It's Not Easy Being Green: Reflections On The American Carbon Offset Market

Author:Laurie A. Ristino

Introduction An Overview: Carbon Offsets Additionality Regulatory & Voluntary Offsets Offsets: Something For Everyone? Offsets In Perspective Conclusion


Laurie A. Ristino is an attorney with the Office of the General Counsel, United States Department of Agriculture in Washington, DC. The views expressed in this article are solely of the author and do not necessarily represent the position of the United States Department of Agriculture. Ms. Ristino can be reached at LRistino@

Over the past few years, the U.S. carbon offset market has experienced tremendous growth.1 This expansion can be attributed to several factors, including the creation of regional greenhouse gas ("GHG") initiatives, the anticipation of federal regulation, and growing public concern regarding climate change. In the absence of a national system of carbon offset standards, a confusing myriad of methodologies governs the creation of offsets. The media has repeatedly questioned the credibility of carbon offsets, likening them to papal indulgences for environmental sins committed.2 Indeed, the emphasis on offsets to mitigate climate change has distorted their appropriate role in any future national framework to address climate change and may distract from the more fundamental changes needed to address climate change. Like wise, the ease at which some offsets are acquired to reduce emissions serves to over-simplify the comprehensive, national response that is necessary to address climate change.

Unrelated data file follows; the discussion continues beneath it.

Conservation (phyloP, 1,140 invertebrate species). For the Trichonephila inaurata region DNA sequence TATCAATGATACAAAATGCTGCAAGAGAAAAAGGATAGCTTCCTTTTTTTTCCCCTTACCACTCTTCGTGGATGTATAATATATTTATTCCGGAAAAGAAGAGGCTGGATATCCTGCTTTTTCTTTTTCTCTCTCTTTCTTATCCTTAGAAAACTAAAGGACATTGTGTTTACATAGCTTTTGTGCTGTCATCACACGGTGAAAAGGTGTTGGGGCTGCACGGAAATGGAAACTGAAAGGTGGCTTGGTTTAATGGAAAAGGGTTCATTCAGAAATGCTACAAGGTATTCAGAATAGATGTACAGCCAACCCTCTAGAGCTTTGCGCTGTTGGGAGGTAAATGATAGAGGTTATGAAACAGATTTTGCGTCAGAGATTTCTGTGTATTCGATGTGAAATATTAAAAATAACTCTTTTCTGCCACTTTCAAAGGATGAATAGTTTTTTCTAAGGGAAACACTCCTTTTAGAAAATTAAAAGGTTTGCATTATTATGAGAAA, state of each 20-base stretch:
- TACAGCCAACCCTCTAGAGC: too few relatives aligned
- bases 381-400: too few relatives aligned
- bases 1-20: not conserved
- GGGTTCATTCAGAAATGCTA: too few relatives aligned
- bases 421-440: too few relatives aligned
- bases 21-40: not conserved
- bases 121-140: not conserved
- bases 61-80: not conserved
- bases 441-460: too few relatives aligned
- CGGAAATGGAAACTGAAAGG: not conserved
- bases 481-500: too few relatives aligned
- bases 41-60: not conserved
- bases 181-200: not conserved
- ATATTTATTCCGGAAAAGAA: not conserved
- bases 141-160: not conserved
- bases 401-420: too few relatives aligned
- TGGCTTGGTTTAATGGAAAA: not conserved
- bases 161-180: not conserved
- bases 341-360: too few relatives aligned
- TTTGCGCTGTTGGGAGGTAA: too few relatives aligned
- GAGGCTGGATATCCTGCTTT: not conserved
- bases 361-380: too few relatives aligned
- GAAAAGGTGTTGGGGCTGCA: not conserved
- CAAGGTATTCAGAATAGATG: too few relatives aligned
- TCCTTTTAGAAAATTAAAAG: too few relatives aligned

On the other hand, high quality offset projects can play a role in the near term to mitigate climate change by reducing net carbon emissions in a cost-effective manner.3 Additionally, the growth of the carbon market reflects, in part, American society's genuine desire to address climate change, and this impetus should be preserved and encouraged. Assuming the enactment of a federal cap-and-trade system, rigorous requirements for the creation and maintenance of carbon offsets will be needed to ensure market certainty and emissions reductions.
@An Overview: Carbon Offsets
Under a cap-and-trade regime, a limited percentage of a regulated industry's emission reduction requirement may be met with the purchase of carbon offsets. Offsets are different from on-site reductions because they mitigate regulated source emissions by reducing emissions through an unregulated sector GHG reduction project. Some offset projects remove GHGs from the atmosphere; other projects are designed to reduce future emissions. Offset projects include terrestrial carbon sequestration, such as afforestation or reforestation, improved range management, no-till practices on agricultural lands, as well as projects that invest in renewable energy, methane capture, and energy conservation.
High quality offset projects can play a role in the near term to mitigate climate change.
The reduction in emissions achieved with offsets is called "additionality." Additionally is defined as emission reductions that occur solely as the result of voluntary or regulatory GHG market incentives, not reductions that would have occurred anyway.4 A deceptively simple concept, additionality in practice can be difficult to assess, but it is critical to viable carbon credit creation. Achieving additionality requires policy clarity, rigor, and transparency.
@Regulatory & Voluntary Offsets